This is a strategy that will benefit the bank more than it will help you. If you put your entire Rs 1.2 million into mutual funds, you could expect your funds to double every five years. In 10 years you would have close to Rs 5 million or more. With your bank's proposed strategy, in 10 years time, you will barely reach Rs 1.5 million. So much for capital protection and so much for the bank playing on your fear. Please remember, the more you sow, the more you reap.
I have got a bonus. I am wondering if I should use the money to pre-pay my home loan. It’s a 20-year loan and has been ongoing for seven years now.
I would say enjoy the home loan which comes to you at a very low-interest cost of approximately 8.5 per cent. When you invest in growth-oriented instruments like stocks and mutual funds, you tend to on a much higher rate of return in the range of about 15 to 17 per cent or more in some years. So it would be wise to invest more so long as you can afford to keep paying the equated monthly instalment and the cash outflows doesn’t hurt you.
I started investing in mutual funds two years back. I ended up investing in about eight funds. I want to make a proper portfolio now. Can you give broad guidelines on how should I go about it?
A broad strategy of investing would be about a third of your money into large caps, about 25 per cent into mid-caps, 25 per cent in small caps, and the remaining money into promising sectors like financial services, pharmaceuticals and healthcare and consumption opportunities. Create a portfolio that can serve you for decades together. Consider no more than one to two in each category, which would mean a maximum of about six to eight funds.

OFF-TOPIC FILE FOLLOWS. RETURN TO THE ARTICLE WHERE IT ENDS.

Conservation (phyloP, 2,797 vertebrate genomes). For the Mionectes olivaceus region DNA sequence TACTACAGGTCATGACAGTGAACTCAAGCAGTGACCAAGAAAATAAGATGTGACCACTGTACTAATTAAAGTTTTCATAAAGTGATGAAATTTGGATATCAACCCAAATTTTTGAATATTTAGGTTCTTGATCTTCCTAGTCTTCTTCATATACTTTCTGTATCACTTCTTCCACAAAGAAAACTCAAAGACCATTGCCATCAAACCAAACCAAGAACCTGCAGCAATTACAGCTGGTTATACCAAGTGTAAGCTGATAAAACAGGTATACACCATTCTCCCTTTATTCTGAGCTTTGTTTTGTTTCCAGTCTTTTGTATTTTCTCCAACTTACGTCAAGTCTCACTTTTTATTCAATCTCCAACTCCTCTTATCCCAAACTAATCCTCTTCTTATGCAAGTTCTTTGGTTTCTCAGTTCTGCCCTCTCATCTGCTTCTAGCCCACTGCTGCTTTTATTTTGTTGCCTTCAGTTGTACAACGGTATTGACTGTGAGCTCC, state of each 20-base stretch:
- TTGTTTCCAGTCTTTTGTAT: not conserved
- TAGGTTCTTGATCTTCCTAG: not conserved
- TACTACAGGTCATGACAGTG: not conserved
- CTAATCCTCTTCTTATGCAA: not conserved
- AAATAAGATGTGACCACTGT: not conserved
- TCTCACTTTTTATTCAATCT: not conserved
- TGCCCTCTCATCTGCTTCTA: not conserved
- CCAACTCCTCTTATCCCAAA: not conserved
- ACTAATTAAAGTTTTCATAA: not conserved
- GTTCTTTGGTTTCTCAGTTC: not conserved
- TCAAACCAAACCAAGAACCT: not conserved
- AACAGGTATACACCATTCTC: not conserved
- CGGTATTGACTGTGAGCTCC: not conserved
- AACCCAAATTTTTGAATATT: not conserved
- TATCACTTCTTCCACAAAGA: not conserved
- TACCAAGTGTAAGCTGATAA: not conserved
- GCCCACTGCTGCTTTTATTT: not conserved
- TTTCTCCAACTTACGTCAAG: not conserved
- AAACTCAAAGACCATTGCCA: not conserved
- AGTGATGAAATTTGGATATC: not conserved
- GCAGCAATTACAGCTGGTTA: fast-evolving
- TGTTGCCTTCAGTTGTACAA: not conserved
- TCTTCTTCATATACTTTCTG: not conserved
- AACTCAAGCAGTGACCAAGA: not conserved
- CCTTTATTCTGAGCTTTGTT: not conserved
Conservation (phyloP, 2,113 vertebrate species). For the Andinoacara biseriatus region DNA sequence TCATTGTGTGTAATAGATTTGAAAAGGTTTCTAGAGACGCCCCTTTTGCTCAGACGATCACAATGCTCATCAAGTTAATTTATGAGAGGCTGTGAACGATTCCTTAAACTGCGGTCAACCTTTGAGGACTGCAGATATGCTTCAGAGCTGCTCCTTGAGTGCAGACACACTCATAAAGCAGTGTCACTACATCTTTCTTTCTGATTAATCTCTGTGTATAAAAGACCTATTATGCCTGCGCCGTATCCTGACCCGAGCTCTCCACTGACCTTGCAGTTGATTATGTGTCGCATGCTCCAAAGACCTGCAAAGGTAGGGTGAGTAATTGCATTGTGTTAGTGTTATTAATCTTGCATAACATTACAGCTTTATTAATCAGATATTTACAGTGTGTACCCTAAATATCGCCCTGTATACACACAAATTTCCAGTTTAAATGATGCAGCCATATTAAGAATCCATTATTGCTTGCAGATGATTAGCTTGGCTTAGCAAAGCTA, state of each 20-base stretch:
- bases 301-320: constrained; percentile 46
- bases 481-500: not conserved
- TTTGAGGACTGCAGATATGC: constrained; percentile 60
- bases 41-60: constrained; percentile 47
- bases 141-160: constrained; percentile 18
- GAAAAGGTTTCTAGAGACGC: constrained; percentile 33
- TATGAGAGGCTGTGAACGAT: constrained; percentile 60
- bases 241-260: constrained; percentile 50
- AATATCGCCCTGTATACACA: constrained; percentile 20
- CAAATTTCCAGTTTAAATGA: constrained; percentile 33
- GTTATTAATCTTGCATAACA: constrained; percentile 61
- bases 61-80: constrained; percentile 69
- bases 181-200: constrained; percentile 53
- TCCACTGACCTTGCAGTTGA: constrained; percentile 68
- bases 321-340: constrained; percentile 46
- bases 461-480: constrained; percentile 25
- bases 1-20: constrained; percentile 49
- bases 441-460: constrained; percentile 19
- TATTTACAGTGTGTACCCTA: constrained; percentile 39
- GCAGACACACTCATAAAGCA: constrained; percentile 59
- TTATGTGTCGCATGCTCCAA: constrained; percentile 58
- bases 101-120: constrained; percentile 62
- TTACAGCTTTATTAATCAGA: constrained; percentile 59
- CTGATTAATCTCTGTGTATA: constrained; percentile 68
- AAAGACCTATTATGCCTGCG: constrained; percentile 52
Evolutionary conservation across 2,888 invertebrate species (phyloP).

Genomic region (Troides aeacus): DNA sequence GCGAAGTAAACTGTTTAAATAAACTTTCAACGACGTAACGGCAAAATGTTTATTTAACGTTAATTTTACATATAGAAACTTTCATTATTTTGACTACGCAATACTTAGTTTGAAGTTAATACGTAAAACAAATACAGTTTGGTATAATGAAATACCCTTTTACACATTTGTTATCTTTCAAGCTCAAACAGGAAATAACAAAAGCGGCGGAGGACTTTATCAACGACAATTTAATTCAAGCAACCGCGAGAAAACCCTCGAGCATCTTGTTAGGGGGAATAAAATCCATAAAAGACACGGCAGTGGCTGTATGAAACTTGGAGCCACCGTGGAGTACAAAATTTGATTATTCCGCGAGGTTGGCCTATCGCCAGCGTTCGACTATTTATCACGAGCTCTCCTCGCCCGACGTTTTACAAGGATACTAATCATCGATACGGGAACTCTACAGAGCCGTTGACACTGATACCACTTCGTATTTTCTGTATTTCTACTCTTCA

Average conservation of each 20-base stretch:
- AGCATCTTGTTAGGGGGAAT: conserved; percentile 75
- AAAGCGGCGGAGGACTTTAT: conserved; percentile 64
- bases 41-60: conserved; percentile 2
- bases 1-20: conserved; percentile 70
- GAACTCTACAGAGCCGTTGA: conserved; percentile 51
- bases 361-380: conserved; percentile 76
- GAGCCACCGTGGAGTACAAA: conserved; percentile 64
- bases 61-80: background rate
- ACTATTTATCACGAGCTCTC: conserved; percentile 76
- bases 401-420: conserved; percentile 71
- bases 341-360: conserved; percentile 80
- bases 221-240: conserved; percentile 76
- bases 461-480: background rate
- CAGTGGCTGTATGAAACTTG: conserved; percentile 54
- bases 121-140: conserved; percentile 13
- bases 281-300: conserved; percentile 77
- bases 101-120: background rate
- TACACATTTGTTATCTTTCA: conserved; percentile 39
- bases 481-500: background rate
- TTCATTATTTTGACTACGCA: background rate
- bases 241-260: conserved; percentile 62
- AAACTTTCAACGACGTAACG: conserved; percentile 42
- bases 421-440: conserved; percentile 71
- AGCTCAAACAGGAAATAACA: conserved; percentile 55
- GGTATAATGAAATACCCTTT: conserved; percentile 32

My friend got me brochures of a scheme that promises 30 per cent return a year. For these returns, investors need to buy a holiday home property. The house is then rented out, and 30 per cent fixed return is promised to the buyer. Is this a scam or is it for real?
I would not call it a scam, but I think it is really difficult to get a return of 30 per cent, and that too guaranteed. Many factors are at play simultaneously - location, initial cost, per night rental, maintenance rate, occupancy rate, and needless to mention, the staff to monitor and administer all this. Investigate and read the fine print carefully, consult a few highly cynical people, and then take your decision.
I retired in July from a government job with a corpus of Rs 7.2 million. I have already invested in a house worth Rs 3.5 million. I don’t need the remaining Rs 3.7 million for a few years as my pension is sufficient. I may need it in the future. How can I invest the money for future use?
The question is for how many years will you not need to dip into your investment corpus. If you have five to seven years in hand, then I would suggest that you have 60-65 per cent of exposure to equities. This you should do strictly via a systematic transfer plan route. This way you will be ready to combat inflation 10-15 years later. Once you start utilising the corpus, consider paring down the equity exposure to as much 15-30 per cent or lesser.